Tuesday, March 22, 2011

Nature Journaling, A Poetry Field Trip

I went on a Poetry Field trip Friday.

Although it was a sunny day, the wind blew wildly, so I donned a wool sweater, scarf, hat and fingerless mitts.

When I got outside, I found it was a warm wind, almost a hot wind.

Yet in the woods, the ground was still covered in snow, and I sank in to my boot-tops every few steps.

I found a clear, dry patch of ground at the base of Owl Tree and sat down to write a Weather Poem.

First, I wrote a list of verbs that I normally associate with people.

Then, I wrote a list of verbs I associate with animals.

Then I chose some of these verbs and wrote a poem about the wind.

I wanted to express the disorientation I was feeling, after having begun to believe that winter would never go away, but now finding the snow melting and the weather changing so suddenly, without warning.  Here's my final poem, in case you can't read it in the picture:

March Wind

So you think you can just sashay back,
Fondle the pine boughs in your warm embrace,
Bend them to your will,
Release the river from its icy prison,
Peel back the crisp, dirt-flecked snow
One molecule at a time,
Awaken tiny green tendrils with your hot breath?

Do you feel no remorse?  No shame?
Should you not beg forgiveness
For your long, cold absence?

This exercise is from A Crow Doesn't Need a Shadow:  A Guide to Writing Poetry from Nature by Lorraine Ferra and illustrated by Diane Boardman with wonderful pencil drawings that are exactly the kind of drawings I'd love to be able to draw in my nature journal.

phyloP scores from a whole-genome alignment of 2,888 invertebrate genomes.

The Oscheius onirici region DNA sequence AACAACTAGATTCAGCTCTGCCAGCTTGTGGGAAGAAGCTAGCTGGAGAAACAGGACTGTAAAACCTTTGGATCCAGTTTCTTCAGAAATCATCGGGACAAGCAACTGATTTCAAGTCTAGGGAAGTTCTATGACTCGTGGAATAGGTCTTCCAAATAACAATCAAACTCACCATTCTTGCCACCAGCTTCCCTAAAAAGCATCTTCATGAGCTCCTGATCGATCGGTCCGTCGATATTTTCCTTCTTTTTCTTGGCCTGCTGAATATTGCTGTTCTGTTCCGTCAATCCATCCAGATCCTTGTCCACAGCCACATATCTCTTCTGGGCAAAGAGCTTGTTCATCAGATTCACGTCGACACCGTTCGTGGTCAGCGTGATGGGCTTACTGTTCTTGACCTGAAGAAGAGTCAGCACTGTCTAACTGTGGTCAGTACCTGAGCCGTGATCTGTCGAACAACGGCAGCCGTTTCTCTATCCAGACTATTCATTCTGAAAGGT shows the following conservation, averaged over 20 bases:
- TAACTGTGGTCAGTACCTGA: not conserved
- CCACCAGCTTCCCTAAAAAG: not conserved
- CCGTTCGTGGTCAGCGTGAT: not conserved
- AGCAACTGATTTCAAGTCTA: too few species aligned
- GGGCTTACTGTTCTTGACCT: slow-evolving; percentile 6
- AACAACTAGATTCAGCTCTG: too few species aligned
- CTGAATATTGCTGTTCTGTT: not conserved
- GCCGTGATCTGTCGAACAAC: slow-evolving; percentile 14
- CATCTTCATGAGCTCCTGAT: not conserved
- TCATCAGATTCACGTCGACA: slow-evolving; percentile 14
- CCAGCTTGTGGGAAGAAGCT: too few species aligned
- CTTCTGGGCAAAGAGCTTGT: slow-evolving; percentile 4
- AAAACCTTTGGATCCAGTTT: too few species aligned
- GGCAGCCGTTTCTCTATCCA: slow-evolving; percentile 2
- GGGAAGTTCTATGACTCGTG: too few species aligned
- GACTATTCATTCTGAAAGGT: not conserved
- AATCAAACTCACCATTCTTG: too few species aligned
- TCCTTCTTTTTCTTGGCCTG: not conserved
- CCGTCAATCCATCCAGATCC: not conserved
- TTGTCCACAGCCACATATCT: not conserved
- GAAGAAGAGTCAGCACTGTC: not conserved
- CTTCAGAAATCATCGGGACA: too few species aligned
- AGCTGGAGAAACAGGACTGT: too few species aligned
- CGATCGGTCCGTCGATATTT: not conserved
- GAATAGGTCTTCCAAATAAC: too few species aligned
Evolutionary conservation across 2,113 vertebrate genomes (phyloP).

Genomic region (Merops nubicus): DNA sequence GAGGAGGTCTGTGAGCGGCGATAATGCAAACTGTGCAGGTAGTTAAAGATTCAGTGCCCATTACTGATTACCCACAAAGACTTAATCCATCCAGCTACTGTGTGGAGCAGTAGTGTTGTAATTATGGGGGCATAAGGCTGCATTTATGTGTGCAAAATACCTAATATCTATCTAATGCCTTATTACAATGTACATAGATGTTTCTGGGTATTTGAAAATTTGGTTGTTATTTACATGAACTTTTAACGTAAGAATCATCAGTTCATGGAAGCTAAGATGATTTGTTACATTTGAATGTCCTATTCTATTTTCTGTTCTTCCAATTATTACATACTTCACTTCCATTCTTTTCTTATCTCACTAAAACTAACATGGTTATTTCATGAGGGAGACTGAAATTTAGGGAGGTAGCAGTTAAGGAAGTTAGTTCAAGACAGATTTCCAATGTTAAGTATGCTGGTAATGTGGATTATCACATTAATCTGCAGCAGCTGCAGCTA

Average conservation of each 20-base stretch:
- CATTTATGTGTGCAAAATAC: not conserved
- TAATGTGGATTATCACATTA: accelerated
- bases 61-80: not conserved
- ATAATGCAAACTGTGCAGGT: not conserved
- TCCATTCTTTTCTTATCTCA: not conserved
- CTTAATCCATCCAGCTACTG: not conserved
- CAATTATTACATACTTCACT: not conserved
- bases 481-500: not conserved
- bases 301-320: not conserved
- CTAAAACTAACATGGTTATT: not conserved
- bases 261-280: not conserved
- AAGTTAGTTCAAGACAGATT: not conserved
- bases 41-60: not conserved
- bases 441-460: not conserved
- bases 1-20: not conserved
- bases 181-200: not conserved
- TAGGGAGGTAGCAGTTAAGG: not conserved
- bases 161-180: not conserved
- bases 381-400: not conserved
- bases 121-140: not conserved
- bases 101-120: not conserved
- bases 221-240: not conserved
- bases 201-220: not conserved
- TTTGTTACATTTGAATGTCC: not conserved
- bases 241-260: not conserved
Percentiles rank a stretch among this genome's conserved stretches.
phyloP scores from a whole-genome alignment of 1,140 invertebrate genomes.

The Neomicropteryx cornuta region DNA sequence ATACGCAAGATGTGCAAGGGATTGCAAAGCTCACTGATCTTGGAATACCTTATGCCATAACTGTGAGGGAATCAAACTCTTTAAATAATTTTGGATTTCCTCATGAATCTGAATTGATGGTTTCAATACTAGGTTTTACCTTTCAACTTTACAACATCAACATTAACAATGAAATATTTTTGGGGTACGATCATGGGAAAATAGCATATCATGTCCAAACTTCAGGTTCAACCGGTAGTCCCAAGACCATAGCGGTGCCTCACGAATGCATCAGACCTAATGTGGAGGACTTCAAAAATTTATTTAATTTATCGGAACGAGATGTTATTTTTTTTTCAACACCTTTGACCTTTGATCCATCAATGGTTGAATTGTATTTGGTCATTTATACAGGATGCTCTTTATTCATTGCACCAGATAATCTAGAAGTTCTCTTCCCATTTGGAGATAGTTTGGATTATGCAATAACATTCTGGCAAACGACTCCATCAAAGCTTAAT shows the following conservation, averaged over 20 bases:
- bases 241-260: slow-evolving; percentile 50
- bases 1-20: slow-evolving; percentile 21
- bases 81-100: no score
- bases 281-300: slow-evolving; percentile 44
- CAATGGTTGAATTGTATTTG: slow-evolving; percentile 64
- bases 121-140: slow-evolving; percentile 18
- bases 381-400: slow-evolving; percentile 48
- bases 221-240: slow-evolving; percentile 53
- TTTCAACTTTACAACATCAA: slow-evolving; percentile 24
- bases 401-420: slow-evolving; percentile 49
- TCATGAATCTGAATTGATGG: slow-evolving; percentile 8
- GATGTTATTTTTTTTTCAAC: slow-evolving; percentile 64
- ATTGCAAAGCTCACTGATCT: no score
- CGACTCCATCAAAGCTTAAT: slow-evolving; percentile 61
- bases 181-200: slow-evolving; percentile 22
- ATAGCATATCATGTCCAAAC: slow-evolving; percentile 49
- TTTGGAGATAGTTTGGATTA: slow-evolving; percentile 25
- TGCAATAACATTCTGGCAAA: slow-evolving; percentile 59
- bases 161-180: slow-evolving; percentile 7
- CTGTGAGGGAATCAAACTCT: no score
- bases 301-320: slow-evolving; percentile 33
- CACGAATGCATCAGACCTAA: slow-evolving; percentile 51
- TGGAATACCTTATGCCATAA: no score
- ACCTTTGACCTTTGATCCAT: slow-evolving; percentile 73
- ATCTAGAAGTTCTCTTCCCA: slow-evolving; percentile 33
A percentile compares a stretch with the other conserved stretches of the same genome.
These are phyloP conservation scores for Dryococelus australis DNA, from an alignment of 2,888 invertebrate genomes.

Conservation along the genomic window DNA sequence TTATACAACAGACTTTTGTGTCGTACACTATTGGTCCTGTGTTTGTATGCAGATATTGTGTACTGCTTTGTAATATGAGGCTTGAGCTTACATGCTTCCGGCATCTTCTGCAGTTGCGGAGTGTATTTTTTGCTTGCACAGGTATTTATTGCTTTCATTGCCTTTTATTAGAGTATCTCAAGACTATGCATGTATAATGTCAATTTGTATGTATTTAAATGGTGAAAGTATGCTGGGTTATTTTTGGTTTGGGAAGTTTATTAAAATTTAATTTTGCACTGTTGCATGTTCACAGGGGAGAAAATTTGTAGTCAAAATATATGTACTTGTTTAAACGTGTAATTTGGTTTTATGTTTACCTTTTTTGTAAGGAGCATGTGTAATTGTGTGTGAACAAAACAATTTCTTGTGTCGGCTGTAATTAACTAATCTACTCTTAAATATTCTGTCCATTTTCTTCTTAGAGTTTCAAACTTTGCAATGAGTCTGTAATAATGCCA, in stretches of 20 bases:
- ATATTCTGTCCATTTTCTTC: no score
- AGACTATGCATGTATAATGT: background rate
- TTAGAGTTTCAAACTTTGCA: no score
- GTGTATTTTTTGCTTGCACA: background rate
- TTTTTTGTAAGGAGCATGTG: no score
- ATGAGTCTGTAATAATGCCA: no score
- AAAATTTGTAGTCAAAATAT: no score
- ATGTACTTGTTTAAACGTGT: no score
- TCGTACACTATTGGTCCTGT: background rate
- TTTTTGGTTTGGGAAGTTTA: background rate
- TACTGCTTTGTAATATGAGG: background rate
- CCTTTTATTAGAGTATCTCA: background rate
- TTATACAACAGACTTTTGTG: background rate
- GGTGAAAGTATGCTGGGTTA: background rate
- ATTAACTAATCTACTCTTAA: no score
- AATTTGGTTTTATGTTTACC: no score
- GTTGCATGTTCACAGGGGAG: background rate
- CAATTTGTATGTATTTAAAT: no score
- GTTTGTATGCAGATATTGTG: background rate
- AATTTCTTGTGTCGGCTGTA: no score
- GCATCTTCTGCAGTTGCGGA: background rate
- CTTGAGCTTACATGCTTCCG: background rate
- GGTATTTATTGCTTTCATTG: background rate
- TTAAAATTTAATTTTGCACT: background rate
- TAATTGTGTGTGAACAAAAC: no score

It's a book that's kind of intended for teaching poetry to kids (the examples were written by young poets ranging in age from around seven to 12 or so), but I find it enormously useful (I would say I'm at about a 12-year-old level of poetry writing, except that kids have an innocence and sense of wonder and openness to the world that I've long ago ceded to cynicism).

Invitation:  Take yourself on a Poetry Field Trip.  Try this exercise, or follow any other poetic thread that strikes your fancy.  Write the poem in your nature journal.  Post it on your blog and link to it in the comments, or post your poem in the comments.

Previous Nature Journaling posts:  Nature Journaling, Birds at the Feeder, Nature Journaling, An Invitation.  See also Nature Journaling as Meditation for more on starting a nature journal.


  1. You're an inspiration, twice over:

    1. You take care of yourself.
    2. Your poem triggered the neurons in my brain to fire off one of my own (although my wildlife was indoors).

    Looks like a good book. I'm going to track it down.

    Thank you!

  2. I loved it -- LOVED it. You are definitely an inspiration!!

  3. Oh Andrea, your poem is really lovely! You are quite talented! And I'm so happy that spring is coming to where you are.

  4. what a fantastic trip! and poem! and book!


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